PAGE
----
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You searched for: Content Type Journal Article Remove constraint Content Type: Journal Article Publishing Institution Belfer Center for Science and International Affairs, Harvard University Remove constraint Publishing Institution: Belfer Center for Science and International Affairs, Harvard University Political Geography China Remove constraint Political Geography: China Journal International Security Remove constraint Journal: International Security Topic Politics Remove constraint Topic: Politics
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  • Author: Randall Schweller, Xiaoyu Pu
  • Publication Date: 06-2011
  • Content Type: Journal Article
  • Journal: International Security
  • Institution: Belfer Center for Science and International Affairs, Harvard University
  • Abstract: The emerging transition from unipolarity to a more multipolar distribution of global power presents a unique and unappreciated problem that largely explains why, contrary to the expectations of balance of power theory, a counterbalancing reaction to U.S. primacy has not yet taken place. The problem is that, under unipolarity and only unipolarity, balancing is a revisionist, not a status quo, behavior: its purpose is to replace the existing unbalanced unipolar structure with a balance of power system. Thus, any state that seeks to restore a global balance of power will be labeled a revisionist aggressor. To overcome this ideational hurdle to balancing behavior, a rising power must delegitimize the unipole's global authority and order through discursive and cost-imposing practices of resistance that pave the way for the next phase of full-fledged balancing and global contestation. The type of international order that emerges on the other side of the transition out of unipolarity depends on whether the emerging powers assume the role of supporters, spoilers, or shirkers. As the most viable peer competitor to U.S. power, China will play an especially important role in determining the future shape of international politics. At this relatively early stage in its development, however, China does not yet have a fixed blueprint for a new world order. Instead, competing Chinese visions of order map on to various delegitimation strategies and scenarios about how the transition from unipolarity to a restored global balance of power will develop.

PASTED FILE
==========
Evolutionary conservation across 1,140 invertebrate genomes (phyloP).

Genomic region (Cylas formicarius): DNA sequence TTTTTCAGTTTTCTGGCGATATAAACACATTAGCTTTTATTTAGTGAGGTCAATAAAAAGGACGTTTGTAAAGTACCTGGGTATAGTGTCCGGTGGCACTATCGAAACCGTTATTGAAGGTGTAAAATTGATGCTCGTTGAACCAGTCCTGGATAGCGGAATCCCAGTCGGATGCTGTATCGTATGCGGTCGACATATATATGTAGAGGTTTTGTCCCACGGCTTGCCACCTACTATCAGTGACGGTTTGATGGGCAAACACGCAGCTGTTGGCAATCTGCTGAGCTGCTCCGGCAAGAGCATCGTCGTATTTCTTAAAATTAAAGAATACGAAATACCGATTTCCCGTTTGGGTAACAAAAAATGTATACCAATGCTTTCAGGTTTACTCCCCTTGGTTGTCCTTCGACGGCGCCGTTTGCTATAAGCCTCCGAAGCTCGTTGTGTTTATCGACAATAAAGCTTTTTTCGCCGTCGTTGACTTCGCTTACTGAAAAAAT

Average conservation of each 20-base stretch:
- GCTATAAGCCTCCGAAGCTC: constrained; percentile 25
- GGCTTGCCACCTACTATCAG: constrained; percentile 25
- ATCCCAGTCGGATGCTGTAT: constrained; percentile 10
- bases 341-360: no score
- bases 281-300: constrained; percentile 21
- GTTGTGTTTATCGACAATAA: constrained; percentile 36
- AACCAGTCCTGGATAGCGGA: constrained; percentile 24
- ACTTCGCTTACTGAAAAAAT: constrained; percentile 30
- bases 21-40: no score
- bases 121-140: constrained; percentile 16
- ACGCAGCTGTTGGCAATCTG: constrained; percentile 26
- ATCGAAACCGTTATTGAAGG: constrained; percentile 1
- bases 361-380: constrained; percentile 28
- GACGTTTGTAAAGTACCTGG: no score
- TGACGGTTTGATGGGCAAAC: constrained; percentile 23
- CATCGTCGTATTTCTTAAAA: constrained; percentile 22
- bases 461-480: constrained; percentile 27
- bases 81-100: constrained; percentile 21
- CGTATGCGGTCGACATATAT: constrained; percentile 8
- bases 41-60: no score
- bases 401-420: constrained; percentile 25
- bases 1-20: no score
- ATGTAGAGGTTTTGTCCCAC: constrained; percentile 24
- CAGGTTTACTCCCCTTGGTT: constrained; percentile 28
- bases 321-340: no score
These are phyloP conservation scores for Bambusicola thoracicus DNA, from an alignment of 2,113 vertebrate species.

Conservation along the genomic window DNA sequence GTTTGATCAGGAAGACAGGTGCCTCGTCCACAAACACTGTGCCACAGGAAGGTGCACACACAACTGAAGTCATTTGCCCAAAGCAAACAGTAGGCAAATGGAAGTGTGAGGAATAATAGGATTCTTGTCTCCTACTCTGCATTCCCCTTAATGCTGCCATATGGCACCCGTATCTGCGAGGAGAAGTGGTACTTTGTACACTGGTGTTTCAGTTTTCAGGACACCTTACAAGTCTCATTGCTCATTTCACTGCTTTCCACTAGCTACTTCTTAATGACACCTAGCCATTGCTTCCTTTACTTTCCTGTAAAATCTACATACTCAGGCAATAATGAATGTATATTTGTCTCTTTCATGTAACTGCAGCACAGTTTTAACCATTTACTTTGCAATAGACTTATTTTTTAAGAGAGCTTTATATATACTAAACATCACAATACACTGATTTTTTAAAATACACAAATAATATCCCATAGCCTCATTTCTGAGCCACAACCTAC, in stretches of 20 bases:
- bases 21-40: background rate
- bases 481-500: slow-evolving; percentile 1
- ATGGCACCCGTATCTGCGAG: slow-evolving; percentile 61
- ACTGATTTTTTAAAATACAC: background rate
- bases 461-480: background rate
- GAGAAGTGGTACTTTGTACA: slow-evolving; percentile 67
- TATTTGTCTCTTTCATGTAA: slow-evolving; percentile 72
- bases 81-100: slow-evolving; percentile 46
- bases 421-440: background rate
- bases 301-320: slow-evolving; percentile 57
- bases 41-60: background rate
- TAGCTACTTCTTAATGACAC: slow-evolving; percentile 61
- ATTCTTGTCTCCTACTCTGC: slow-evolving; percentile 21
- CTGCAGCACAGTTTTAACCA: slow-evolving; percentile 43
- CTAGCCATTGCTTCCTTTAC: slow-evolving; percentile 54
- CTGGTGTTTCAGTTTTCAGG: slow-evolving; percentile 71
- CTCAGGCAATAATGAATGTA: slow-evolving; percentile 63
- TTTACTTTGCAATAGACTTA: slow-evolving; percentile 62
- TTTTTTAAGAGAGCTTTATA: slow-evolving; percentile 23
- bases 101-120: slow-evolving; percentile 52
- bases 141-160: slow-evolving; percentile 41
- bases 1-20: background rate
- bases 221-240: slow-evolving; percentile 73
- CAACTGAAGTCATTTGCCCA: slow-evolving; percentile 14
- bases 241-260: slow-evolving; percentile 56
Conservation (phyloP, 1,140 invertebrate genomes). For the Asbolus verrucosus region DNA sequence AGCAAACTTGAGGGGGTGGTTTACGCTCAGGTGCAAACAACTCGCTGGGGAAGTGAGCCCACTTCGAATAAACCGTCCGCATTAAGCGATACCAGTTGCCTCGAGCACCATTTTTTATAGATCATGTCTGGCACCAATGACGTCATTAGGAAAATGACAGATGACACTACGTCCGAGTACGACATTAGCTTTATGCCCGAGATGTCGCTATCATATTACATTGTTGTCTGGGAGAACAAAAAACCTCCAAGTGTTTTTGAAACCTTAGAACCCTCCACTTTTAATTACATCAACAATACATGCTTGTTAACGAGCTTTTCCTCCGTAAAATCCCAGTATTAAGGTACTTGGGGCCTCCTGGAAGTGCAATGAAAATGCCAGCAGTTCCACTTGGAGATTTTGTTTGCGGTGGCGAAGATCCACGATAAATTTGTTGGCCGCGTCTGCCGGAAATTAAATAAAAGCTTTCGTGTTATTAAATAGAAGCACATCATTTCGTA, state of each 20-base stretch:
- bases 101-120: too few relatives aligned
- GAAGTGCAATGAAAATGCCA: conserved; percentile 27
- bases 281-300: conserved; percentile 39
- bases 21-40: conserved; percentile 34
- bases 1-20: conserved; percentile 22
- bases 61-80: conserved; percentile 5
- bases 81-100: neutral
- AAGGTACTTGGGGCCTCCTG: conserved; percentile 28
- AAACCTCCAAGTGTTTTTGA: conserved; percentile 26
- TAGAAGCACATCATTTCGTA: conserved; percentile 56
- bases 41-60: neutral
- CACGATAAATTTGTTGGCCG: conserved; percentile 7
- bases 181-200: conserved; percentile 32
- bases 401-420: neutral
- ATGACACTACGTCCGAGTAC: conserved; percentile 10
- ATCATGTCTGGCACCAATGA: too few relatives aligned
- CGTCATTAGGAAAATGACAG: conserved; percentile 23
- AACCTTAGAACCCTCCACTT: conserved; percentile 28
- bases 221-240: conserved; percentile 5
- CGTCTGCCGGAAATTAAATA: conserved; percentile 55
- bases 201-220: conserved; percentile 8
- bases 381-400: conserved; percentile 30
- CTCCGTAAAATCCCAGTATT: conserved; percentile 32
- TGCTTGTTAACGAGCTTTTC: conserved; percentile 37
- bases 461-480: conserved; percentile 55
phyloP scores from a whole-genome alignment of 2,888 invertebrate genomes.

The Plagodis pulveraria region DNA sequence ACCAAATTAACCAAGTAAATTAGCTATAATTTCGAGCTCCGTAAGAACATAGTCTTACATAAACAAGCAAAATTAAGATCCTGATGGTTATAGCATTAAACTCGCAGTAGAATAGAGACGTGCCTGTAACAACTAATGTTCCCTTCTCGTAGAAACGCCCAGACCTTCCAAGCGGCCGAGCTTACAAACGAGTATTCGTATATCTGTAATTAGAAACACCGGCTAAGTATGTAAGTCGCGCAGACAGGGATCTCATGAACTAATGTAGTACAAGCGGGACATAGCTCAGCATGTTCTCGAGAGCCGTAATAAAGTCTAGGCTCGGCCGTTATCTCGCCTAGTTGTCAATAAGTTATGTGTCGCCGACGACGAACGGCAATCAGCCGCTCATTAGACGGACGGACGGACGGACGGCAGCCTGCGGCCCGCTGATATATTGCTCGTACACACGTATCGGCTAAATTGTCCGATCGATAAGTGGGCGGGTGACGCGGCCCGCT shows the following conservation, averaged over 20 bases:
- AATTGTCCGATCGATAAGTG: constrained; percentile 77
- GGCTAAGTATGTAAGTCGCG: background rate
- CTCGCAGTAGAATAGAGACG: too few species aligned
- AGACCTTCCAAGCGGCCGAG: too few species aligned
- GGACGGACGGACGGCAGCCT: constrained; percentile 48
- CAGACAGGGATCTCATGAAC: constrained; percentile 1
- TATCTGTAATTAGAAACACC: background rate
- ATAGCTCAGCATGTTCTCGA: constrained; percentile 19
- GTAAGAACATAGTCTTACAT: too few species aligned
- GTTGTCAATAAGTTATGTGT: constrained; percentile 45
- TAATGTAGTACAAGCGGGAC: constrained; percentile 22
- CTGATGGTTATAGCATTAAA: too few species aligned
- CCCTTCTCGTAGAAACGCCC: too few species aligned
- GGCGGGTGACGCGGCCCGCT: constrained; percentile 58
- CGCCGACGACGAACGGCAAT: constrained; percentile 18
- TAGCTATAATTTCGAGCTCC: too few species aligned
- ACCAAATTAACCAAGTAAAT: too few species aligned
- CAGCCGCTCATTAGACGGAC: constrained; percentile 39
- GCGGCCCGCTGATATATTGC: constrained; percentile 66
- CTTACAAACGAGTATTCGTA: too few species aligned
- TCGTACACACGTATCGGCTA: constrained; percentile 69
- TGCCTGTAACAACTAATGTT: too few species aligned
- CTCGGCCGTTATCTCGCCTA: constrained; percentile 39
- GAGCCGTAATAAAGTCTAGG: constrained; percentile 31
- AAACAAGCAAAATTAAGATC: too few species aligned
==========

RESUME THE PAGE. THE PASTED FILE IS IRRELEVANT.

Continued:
• Topic: Politics
  • Political Geography: United States, China
  • Author: Robert Ross
  • Publication Date: 10-2009
  • Content Type: Journal Article
  • Journal: International Security
  • Institution: Belfer Center for Science and International Affairs, Harvard University
  • Abstract: Recent developments in Chinese politics and defense policy indicate that China will soon embark on an ambitious maritime policy that will include construction of a power-projection navy centered on an aircraft carrier. But just as nationalism and the pursuit of status encouraged past land powers to seek great power maritime capabilities, widespread nationalism, growing social instability, and the leadership's concern for its political legitimacy drive China's naval ambition. China's maritime power, however, will be limited by the constraints experienced by all land powers: enduring challenges to Chinese territorial security and a corresponding commitment to a large ground force capability will constrain China's naval capabilities and its potential challenge to U.S. maritime security. Nonetheless, China's naval nationalism will challenge U.S.-China cooperation. It will likely elicit increased U.S. naval spending and deployments, as well as politicization of China policy in the United States, challenging the United States to develop policy to manage U.S.-China naval competition to allow for continued political cooperation.
  • Topic: Politics
  • Political Geography: United States, China